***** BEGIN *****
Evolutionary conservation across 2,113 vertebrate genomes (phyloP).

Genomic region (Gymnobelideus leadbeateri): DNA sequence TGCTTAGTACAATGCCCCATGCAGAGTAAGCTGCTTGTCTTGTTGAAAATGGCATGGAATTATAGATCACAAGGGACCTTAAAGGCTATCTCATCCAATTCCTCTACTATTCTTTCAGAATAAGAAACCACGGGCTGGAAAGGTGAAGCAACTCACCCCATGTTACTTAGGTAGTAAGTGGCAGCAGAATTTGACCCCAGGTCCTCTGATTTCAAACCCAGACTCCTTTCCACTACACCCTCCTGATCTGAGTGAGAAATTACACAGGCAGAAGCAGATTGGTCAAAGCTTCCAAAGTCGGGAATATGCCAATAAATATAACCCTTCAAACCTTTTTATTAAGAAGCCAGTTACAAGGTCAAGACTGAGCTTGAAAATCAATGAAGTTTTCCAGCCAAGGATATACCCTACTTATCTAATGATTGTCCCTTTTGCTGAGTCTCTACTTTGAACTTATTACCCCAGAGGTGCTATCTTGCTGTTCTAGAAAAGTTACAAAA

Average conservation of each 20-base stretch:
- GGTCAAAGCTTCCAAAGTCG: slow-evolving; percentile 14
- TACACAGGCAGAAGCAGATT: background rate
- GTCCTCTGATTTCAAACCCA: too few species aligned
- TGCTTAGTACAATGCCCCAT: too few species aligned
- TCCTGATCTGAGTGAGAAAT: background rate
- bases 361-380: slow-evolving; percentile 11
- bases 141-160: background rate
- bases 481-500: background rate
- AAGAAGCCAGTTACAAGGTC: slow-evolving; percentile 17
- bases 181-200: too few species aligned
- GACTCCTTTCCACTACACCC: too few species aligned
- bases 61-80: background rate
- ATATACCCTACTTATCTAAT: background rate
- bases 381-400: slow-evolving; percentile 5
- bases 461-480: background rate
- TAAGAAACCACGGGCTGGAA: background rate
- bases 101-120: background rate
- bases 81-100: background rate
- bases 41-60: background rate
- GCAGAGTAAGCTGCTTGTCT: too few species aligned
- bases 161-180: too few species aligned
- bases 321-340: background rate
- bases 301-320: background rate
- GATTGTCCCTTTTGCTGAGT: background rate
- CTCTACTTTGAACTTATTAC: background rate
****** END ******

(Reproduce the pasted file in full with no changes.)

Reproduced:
Evolutionary conservation across 2,113 vertebrate genomes (phyloP).

Genomic region (Gymnobelideus leadbeateri): DNA sequence TGCTTAGTACAATGCCCCATGCAGAGTAAGCTGCTTGTCTTGTTGAAAATGGCATGGAATTATAGATCACAAGGGACCTTAAAGGCTATCTCATCCAATTCCTCTACTATTCTTTCAGAATAAGAAACCACGGGCTGGAAAGGTGAAGCAACTCACCCCATGTTACTTAGGTAGTAAGTGGCAGCAGAATTTGACCCCAGGTCCTCTGATTTCAAACCCAGACTCCTTTCCACTACACCCTCCTGATCTGAGTGAGAAATTACACAGGCAGAAGCAGATTGGTCAAAGCTTCCAAAGTCGGGAATATGCCAATAAATATAACCCTTCAAACCTTTTTATTAAGAAGCCAGTTACAAGGTCAAGACTGAGCTTGAAAATCAATGAAGTTTTCCAGCCAAGGATATACCCTACTTATCTAATGATTGTCCCTTTTGCTGAGTCTCTACTTTGAACTTATTACCCCAGAGGTGCTATCTTGCTGTTCTAGAAAAGTTACAAAA

Average conservation of each 20-base stretch:
- GGTCAAAGCTTCCAAAGTCG: slow-evolving; percentile 14
- TACACAGGCAGAAGCAGATT: background rate
- GTCCTCTGATTTCAAACCCA: too few species aligned
- TGCTTAGTACAATGCCCCAT: too few species aligned
- TCCTGATCTGAGTGAGAAAT: background rate
- bases 361-380: slow-evolving; percentile 11
- bases 141-160: background rate
- bases 481-500: background rate
- AAGAAGCCAGTTACAAGGTC: slow-evolving; percentile 17
- bases 181-200: too few species aligned
- GACTCCTTTCCACTACACCC: too few species aligned
- bases 61-80: background rate
- ATATACCCTACTTATCTAAT: background rate
- bases 381-400: slow-evolving; percentile 5
- bases 461-480: background rate
- TAAGAAACCACGGGCTGGAA: background rate
- bases 101-120: background rate
- bases 81-100: background rate
- bases 41-60: background rate
- GCAGAGTAAGCTGCTTGTCT: too few species aligned
- bases 161-180: too few species aligned
- bases 321-340: background rate
- bases 301-320: background rate
- GATTGTCCCTTTTGCTGAGT: background rate
- CTCTACTTTGAACTTATTAC: background rate